(Re)casting Caste: Dalit Literary Consciousness in Ajay Navaria’s Unclaimed Terrain and Goyu Shyamala’s Father may be an elephant and mother only a small basket but…

Paul Giffard-Foret


The essay critically examines two recently translated collections of short stories by Indian Dalit authors Ajay Navaria and Goyu Shyamala. Navayana Press published Unclaimed Terrain (2013) and Father may be an elephant and mother only a small basket but… (2012) in English. The creation of Navayana as an independent press in 2003 has represented a unique channel for the promotion of anti-caste writing beyond the Indian sub-continent. It also filled a much-needed space within the Indian Anglophone literary scene. Shyamala's and Navaria's fiction encourages us to see the necessity to approach Dalit literary consciousness in a dialogic association with other minoritarian voices, in particular women's, so as to resist institutionalising trends. The essay reviews how Navaria and Shyamala respectively tackle the issue of untouchability in novel, original ways in their collections. Although springing from divergent locales (Navaria’s Hindi/North Indian city, and Shyamala’s Telugu/South Indian rural, settings), both collections foreground the discursive, iterative, and performative nature of caste. Hence, the recounting of caste is also its re-casting as part of the realm of fiction, imaginative creativeness, and cultural translation.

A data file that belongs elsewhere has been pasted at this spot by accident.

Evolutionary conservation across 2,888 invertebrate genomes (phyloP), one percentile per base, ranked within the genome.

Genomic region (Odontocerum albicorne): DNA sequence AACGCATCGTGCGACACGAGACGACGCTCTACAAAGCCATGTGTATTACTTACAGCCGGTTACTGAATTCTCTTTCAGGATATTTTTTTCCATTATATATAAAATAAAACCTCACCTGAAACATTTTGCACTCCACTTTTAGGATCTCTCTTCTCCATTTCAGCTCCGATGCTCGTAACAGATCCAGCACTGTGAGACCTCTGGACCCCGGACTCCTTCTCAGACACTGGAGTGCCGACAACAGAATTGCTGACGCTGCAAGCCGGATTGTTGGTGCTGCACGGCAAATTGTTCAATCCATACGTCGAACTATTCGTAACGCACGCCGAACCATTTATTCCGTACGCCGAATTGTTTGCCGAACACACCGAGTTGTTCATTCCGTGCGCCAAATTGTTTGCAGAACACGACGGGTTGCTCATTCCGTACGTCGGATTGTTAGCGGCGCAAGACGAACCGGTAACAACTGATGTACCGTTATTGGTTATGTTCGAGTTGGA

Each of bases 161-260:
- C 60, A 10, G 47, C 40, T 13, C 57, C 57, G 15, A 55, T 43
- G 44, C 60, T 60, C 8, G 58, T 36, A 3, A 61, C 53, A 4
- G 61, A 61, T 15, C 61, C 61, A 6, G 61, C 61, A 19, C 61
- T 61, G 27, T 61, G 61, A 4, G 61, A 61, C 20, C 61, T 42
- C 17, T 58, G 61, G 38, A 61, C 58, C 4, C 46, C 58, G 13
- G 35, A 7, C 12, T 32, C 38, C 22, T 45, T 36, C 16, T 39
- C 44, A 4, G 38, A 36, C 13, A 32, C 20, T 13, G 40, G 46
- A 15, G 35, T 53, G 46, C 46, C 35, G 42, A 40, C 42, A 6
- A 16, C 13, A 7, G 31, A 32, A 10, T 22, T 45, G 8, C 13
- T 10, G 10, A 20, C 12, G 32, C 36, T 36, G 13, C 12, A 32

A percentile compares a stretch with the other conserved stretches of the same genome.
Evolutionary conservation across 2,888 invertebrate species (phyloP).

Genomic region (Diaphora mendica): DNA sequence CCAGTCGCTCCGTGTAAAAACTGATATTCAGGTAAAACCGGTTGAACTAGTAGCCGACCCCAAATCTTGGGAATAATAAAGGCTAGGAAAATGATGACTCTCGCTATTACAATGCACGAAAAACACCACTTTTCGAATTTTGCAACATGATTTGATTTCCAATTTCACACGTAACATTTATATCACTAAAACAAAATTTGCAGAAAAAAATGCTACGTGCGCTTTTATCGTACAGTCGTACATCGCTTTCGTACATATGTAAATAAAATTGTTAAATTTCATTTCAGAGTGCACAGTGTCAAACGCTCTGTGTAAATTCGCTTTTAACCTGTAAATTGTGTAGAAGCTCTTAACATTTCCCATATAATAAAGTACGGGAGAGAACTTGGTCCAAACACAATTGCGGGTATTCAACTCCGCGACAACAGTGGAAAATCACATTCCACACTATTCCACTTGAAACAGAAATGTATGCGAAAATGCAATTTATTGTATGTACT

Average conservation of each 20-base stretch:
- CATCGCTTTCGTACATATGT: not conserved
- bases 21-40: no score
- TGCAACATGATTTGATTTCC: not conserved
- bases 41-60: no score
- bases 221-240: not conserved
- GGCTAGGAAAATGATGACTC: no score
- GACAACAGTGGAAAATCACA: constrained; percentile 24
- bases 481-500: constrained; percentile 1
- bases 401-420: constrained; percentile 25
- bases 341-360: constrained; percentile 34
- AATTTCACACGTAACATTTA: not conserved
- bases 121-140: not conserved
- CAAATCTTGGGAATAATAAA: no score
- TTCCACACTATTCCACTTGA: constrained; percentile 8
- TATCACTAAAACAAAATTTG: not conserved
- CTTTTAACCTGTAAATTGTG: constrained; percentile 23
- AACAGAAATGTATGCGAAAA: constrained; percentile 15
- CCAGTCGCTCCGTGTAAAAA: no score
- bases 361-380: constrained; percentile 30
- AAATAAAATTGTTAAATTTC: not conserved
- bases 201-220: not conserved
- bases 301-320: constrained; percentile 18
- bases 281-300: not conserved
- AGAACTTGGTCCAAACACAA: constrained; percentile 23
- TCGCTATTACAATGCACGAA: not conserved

Dalit literature; India; caste; untouchable; translation; women's oppression

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